- Blue light protection may be even more important after cataract surgery. If you have cataracts and are about to have cataract surgery, ask your surgeon what type of intraocular lens (IOL) will be used to replace your cloudy natural lens, and how much blue light protection the IOL provides. After cataract surgery you might benefit from eyeglasses that have lenses with a special blue light filter — especially if you spend long hours in front of a computer screen or using other digital devices.
- Not all blue light is bad. So, is all blue light bad for you? Why not block all blue light, all the time? Bad idea. As mentioned, it’s well documented that some blue light exposure is essential for good health. Research has shown that high-energy visible light boosts alertness, helps memory, and cognitive function and elevates mood. In fact, something called light therapy is used to treat seasonal affective disorder (SAD) — a type of depression that’s related to changes in seasons, with symptoms usually beginning in the fall and continuing through winter. The light sources for this therapy emit a bright white light that contains a significant amount of HEV blue light rays. Also, blue light is very important in regulating circadian rhythm — the body’s natural wakefulness and sleep cycle. Exposure to blue light during daytime hours helps maintain a healthy circadian rhythm. But too much blue light late at night (reading a novel on a tablet computer or e-reader at bedtime, for example) can disrupt this cycle, potentially causing sleepless nights and daytime fatigue.
So, how do we stay protected?
- The first step to protect your eyes against eye strain from blue light in devices is to take regular breaks using the “20-20-20” rule: Every 20 minutes, shift your eyes to look at an object at least 20 feet away for at least 20 seconds. You can also use artificial tears to refresh your eyes when they feel dry.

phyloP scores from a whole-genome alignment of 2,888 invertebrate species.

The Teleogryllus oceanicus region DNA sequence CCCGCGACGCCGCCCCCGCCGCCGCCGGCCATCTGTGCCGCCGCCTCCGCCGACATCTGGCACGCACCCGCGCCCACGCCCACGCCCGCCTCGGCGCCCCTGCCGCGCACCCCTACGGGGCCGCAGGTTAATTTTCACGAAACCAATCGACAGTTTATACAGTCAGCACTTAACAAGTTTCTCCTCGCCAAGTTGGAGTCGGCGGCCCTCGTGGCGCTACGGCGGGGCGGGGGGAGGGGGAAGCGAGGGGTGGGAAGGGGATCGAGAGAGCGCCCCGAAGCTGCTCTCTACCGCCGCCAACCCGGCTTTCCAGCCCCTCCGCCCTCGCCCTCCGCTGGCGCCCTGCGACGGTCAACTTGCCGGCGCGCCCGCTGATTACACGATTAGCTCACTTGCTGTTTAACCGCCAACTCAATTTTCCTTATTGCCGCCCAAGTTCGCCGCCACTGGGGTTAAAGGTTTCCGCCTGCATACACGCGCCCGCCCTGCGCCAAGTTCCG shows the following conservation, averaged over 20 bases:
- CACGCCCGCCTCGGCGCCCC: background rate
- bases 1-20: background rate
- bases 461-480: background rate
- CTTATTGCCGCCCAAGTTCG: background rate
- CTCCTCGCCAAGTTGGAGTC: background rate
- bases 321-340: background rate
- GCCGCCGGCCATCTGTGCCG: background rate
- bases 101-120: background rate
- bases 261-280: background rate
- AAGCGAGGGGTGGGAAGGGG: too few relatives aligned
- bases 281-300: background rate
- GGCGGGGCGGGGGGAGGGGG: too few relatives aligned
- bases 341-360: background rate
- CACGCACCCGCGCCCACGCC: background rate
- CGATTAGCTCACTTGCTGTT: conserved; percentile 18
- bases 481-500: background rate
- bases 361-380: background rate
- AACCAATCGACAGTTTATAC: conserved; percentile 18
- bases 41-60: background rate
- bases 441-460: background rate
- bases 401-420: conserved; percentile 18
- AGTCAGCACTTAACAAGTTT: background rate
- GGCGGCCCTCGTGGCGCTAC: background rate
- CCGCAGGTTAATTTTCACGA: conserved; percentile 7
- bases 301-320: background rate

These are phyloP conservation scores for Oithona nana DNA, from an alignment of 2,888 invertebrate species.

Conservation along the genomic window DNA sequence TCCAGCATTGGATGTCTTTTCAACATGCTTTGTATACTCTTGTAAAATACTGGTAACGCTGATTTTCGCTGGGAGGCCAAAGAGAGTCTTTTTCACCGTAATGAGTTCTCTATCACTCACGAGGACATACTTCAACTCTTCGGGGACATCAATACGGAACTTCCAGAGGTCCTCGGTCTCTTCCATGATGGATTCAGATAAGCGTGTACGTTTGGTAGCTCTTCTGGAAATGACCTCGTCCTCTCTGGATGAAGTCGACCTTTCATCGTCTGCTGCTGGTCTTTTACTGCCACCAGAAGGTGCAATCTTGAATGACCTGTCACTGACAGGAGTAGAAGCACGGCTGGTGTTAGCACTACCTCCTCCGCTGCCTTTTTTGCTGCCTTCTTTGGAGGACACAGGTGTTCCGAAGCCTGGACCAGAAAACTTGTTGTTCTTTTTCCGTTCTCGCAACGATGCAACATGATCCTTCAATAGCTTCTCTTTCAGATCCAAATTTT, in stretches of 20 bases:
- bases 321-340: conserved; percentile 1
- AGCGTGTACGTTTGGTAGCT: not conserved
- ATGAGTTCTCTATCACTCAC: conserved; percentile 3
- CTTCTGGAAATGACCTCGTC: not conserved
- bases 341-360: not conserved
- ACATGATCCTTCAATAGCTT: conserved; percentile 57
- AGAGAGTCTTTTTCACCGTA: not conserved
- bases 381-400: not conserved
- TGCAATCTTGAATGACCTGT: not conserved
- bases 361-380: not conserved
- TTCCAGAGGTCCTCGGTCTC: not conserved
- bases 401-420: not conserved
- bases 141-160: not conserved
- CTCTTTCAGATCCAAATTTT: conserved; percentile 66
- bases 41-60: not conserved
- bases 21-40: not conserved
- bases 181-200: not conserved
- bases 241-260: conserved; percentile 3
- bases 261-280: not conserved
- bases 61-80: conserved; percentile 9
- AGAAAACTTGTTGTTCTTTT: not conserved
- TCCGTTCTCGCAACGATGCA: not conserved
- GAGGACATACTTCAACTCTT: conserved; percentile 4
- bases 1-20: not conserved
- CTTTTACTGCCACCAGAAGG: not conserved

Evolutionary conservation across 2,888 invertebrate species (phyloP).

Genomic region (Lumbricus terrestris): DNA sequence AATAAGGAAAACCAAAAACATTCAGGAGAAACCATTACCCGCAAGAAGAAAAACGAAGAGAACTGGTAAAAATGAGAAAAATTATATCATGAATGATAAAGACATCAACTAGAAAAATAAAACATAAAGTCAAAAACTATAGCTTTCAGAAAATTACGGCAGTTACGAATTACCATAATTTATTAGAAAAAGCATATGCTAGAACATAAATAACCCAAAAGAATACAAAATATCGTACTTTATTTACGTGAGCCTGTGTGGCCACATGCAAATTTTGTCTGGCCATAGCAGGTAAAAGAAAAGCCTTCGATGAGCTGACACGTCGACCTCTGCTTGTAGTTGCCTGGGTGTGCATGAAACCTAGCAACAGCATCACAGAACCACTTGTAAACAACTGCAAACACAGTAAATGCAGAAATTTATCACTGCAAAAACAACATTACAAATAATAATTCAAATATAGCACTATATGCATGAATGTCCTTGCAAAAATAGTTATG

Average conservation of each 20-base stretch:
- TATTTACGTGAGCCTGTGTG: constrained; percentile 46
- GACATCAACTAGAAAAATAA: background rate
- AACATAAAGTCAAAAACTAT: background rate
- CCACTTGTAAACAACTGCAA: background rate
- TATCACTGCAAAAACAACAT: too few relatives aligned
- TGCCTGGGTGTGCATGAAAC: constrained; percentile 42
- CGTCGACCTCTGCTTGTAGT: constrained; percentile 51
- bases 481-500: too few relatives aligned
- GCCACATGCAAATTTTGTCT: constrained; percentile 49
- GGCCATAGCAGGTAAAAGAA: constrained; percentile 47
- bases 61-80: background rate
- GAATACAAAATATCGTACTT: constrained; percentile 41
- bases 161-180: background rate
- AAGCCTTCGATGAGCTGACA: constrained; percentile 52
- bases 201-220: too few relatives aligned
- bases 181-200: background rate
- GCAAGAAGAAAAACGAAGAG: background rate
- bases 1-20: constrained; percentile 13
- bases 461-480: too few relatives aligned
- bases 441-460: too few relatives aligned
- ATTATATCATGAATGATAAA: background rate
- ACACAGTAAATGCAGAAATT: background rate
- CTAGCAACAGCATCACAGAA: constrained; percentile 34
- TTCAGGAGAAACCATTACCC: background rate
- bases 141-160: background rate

- Also, keep computer monitors at minimum brightness needed to see screen comfortably and remember to BLINK as staring at screens we don’t blink enough. 🙂
- Next, use eyewear with Blue light filters. Blue light filters which can be incorporated in lenses reduce exposure to the blue light emitted from LED screens. These special-purpose glasses are available without an eyeglass prescription if you have no need for vision correction or if you routinely wear contact lenses to correct your eyesight. Or computer glasses can be specially prescribed to optimize your vision specifically for the distance from which you view your devices. If you have presbyopia and routinely wear progressive lenses or bifocals, prescription computer glasses with single vision lenses give you the additional benefit of a much larger field of view for seeing your entire computer screen clearly.
- You also may want to consider photochromic lenses, which provide seamless protection from UV and blue light both indoors and out and also automatically darken in response to UV rays outdoors to increase comfort and reduce glare. Once you come and visit us, we will be able to assess which vision correction and lens features best suit your needs for viewing your computer and other digital devices and protecting your eyes from blue light.
- Add reflection-free (anti-glare) coatings to lenses as these aid vision by reducing glare on the lenses, and anti-fatigue lenses like Hoya’s Sync range reduce eyestrain and have been developed specifically for screen use.
- Add “Blue light filters” to your electronic devices, there are several apps which can be used to do this and prevent significant amounts of blue light emitted from these devices from reaching your eyes without affecting the visibility of the display. Some are made with thin tempered glass that also protects your device’s screen from scratches. examples of blue light filters for digital devices include: Eyesafe (Health-E), iLLumiShield, RetinaShield (Tech Armor), Retina Armor (Tektide), Frabicon, and Cyxus.
We hope you have found these tips helpful! Who needs protection from blue light exposure?
We all do. Everyone needs to take precautions against the effects of blue light. Whether we work in an office or play in the sun; spend hours staring at a computer screen, or texting on our cell phones, we are all being exposed to blue light. If you have any queries please don’t hesitate to ask us via email or contact our offices.
To learn more about the measures we are taking to ensure your safety visit – https://www.eyeqjamaica.com/covid-19